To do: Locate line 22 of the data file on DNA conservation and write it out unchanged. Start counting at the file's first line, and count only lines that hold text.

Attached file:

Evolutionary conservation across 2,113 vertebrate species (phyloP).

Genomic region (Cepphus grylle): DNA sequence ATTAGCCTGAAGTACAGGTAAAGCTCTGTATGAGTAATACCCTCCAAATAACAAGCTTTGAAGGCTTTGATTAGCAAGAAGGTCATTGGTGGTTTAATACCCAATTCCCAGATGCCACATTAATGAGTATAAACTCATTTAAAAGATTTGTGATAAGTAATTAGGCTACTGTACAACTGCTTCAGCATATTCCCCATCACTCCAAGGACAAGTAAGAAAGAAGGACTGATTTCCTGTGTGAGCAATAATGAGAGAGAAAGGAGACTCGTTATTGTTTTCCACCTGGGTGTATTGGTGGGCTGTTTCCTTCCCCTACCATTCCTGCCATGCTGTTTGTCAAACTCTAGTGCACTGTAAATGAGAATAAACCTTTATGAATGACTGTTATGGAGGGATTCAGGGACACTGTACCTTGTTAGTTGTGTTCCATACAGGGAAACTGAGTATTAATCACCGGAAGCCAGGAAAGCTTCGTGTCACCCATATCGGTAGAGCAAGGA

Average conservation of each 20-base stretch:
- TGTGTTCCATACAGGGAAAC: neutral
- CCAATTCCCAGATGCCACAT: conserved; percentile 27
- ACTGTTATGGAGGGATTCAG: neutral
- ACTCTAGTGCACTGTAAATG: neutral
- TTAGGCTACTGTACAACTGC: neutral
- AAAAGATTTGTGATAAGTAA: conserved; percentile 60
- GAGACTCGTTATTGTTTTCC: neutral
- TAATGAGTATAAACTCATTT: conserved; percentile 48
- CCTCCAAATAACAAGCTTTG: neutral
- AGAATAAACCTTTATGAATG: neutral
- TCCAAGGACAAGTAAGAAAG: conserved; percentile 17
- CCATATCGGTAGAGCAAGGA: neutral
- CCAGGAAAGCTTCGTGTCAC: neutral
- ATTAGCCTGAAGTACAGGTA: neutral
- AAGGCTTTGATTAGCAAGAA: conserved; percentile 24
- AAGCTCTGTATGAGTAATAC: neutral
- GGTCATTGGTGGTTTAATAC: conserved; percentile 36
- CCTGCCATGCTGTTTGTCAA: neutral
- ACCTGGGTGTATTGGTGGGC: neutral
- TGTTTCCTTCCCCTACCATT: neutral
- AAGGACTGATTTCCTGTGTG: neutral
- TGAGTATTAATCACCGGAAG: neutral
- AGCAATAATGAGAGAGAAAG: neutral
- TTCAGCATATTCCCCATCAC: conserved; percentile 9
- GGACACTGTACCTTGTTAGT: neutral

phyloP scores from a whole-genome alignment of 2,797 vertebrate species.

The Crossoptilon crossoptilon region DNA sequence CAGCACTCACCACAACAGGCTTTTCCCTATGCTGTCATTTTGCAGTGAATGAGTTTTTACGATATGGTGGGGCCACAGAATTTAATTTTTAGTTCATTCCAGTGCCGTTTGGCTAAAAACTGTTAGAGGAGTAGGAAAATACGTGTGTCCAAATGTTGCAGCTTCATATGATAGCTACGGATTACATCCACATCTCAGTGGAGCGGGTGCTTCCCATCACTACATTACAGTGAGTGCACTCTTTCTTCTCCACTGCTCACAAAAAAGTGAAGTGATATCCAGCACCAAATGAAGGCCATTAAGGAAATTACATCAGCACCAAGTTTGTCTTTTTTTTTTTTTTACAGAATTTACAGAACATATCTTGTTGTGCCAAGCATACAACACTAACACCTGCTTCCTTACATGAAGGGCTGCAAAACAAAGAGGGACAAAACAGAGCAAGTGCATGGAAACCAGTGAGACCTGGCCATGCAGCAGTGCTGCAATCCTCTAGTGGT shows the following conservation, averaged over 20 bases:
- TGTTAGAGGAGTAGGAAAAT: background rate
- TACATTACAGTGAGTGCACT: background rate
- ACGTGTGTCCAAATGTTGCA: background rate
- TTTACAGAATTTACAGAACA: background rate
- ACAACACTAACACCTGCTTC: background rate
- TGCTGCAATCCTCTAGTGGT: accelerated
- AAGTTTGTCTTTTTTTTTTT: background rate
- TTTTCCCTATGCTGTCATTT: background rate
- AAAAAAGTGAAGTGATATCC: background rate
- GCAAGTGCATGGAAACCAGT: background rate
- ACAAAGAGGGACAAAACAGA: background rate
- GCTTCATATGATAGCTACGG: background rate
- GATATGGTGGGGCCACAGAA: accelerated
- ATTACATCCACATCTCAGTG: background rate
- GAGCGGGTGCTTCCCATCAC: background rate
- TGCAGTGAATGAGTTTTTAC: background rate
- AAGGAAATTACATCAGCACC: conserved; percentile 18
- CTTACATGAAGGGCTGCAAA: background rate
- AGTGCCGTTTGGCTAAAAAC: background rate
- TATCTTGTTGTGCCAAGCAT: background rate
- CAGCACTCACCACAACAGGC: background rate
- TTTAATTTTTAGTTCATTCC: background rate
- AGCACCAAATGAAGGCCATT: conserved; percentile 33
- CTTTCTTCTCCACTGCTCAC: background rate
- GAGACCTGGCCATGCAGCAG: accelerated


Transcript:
- ACCTGGGTGTATTGGTGGGC: neutral